Understanding arthropod responses to forest edges is essential to<br />understanding both the characteristics of agro-ecosystems and the<br />potential ecosystem services provided by forests adjacent to farmland in<br />heterogeneous agricultural landscapes. Seasonal difference in the<br />responses of carabid beetles to forest edges was determined using<br />transects that extended from the edge of the forest 22.5 m into the<br />interior of a forest and 22.5 m into the meadow in three seasons, early<br />summer, late summer and mid-autumn. The responses of carabids to the<br />forest edge in terms of species richness and abundance differed<br />significantly in the three seasons. The species richness and abundance<br />peaked in the meadow 4.5 m from the edge and were low in the forest in<br />summer, whereas they peaked at the edge and remained high in the forest<br />in autumn. Species-level analyses revealed that several species did not<br />move between habitats, indicating that the forest edge acted as a<br />barrier for these species. Many species, however, peaked in the meadow<br />near the edge and the distribution of one species along the<br />meadow-forest transect changed with the seasons. Our results indicate<br />that secondary forests are not an effective sources of predators of<br />pests, but do function as overwintering sites for some species. Because<br />many species that prefer open land hibernate in field boundaries and<br />fallow fields, the quality and spatial configuration of these habitats<br />is important. Furthermore, in terms of pest management the seasonal<br />dynamics of not only carabid beetles but other beneficial arthropods<br />such as spiders and parasitoids should be considered.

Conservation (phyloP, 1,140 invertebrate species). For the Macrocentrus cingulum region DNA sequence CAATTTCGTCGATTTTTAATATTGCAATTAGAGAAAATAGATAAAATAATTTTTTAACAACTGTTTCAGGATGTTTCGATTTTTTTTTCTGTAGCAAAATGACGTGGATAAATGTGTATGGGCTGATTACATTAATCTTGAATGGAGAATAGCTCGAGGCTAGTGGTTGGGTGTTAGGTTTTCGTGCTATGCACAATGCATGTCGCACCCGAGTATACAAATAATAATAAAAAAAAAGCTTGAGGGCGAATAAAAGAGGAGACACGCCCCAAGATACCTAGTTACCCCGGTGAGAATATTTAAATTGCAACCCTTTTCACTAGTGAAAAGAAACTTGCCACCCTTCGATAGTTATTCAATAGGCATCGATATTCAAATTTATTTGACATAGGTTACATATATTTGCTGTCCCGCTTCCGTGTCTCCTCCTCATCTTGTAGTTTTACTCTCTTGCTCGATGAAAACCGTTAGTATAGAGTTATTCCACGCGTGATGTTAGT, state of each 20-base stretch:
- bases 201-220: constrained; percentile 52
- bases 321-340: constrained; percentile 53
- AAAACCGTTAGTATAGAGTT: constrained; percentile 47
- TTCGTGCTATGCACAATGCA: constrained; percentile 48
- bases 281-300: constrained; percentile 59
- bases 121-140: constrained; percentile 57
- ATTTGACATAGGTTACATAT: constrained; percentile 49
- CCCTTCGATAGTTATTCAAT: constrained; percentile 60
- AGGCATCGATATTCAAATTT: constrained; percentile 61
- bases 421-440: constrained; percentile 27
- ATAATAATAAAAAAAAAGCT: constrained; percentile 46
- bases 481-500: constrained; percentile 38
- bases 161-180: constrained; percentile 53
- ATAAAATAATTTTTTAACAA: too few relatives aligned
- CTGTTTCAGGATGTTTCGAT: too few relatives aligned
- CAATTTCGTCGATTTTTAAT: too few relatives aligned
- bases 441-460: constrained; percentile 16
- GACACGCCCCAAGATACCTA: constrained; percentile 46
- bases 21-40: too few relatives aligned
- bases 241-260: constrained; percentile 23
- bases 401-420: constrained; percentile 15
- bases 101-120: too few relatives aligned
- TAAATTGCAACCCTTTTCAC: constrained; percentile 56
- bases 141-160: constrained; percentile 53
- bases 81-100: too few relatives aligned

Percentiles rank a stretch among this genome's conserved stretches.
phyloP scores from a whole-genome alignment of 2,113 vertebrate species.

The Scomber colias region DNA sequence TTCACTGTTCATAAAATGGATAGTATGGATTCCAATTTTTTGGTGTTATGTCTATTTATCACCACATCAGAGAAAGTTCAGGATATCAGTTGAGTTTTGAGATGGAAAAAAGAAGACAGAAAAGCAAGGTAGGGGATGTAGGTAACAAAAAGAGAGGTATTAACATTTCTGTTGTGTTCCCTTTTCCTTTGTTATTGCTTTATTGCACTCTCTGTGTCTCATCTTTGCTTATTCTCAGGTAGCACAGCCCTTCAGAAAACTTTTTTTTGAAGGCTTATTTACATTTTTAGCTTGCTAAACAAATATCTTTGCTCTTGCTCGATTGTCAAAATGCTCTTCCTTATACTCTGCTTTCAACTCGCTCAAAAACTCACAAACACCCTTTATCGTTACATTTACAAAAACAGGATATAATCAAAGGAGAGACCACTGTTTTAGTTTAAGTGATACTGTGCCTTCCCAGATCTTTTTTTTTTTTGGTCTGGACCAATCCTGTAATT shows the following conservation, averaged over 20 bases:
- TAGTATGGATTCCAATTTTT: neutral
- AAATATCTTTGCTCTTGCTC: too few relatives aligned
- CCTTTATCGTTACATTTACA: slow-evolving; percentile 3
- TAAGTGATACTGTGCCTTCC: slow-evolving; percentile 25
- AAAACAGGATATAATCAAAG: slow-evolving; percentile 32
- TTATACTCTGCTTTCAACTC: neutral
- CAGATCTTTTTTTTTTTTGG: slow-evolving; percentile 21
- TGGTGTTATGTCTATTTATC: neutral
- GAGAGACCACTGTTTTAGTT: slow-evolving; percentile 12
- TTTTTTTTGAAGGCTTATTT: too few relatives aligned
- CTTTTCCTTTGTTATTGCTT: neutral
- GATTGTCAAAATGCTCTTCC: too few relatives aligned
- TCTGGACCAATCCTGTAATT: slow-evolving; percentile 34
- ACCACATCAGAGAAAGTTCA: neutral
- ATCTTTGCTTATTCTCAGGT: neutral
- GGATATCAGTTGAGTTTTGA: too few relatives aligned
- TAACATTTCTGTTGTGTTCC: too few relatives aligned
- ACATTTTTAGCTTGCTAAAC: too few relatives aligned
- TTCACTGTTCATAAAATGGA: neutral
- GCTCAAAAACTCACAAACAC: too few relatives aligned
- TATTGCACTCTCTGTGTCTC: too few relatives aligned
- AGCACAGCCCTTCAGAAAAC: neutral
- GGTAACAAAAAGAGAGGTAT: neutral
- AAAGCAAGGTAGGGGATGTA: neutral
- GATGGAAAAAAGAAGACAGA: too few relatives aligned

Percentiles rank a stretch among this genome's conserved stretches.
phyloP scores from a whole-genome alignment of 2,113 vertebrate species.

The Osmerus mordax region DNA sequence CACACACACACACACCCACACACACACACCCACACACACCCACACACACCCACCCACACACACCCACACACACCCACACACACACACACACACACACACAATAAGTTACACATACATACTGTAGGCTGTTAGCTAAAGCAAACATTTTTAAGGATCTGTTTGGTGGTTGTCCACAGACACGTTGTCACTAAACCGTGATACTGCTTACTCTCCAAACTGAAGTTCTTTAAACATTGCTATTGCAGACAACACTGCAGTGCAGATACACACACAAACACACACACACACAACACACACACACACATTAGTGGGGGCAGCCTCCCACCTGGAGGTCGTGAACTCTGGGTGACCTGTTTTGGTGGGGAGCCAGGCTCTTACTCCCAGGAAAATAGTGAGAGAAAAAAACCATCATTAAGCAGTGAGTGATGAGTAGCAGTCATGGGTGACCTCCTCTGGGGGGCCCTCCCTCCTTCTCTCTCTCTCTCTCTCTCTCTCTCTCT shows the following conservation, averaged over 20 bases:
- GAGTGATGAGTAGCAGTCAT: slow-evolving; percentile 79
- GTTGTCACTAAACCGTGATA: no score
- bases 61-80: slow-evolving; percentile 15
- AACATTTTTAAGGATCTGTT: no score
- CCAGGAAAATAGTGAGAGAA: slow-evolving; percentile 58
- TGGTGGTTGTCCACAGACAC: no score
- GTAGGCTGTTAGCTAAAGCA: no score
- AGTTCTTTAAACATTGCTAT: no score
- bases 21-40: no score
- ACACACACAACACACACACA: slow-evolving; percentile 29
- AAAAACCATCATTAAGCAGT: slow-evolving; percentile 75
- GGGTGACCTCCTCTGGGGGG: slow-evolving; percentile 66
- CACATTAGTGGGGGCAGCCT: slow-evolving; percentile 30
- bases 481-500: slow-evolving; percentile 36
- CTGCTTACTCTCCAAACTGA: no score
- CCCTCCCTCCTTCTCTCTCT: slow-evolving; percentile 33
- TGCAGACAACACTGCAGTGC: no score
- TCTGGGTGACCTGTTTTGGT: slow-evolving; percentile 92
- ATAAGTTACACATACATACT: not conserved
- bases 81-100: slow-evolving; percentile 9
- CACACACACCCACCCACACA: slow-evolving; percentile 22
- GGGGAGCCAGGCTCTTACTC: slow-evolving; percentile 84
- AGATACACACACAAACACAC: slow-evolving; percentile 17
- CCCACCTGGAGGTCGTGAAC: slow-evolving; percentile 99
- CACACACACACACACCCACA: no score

Ohwaki, A., Kaneko, Y., & Ikeda, H. (2015). Seasonal variability in the response of ground beetles (Coleoptera: Carabidae) to a forest edge in a heterogeneous agricultural landscape in Japan. European Journal of Entomology, 112(1), 135–144. https://doi.org/10.14411/eje.2015.022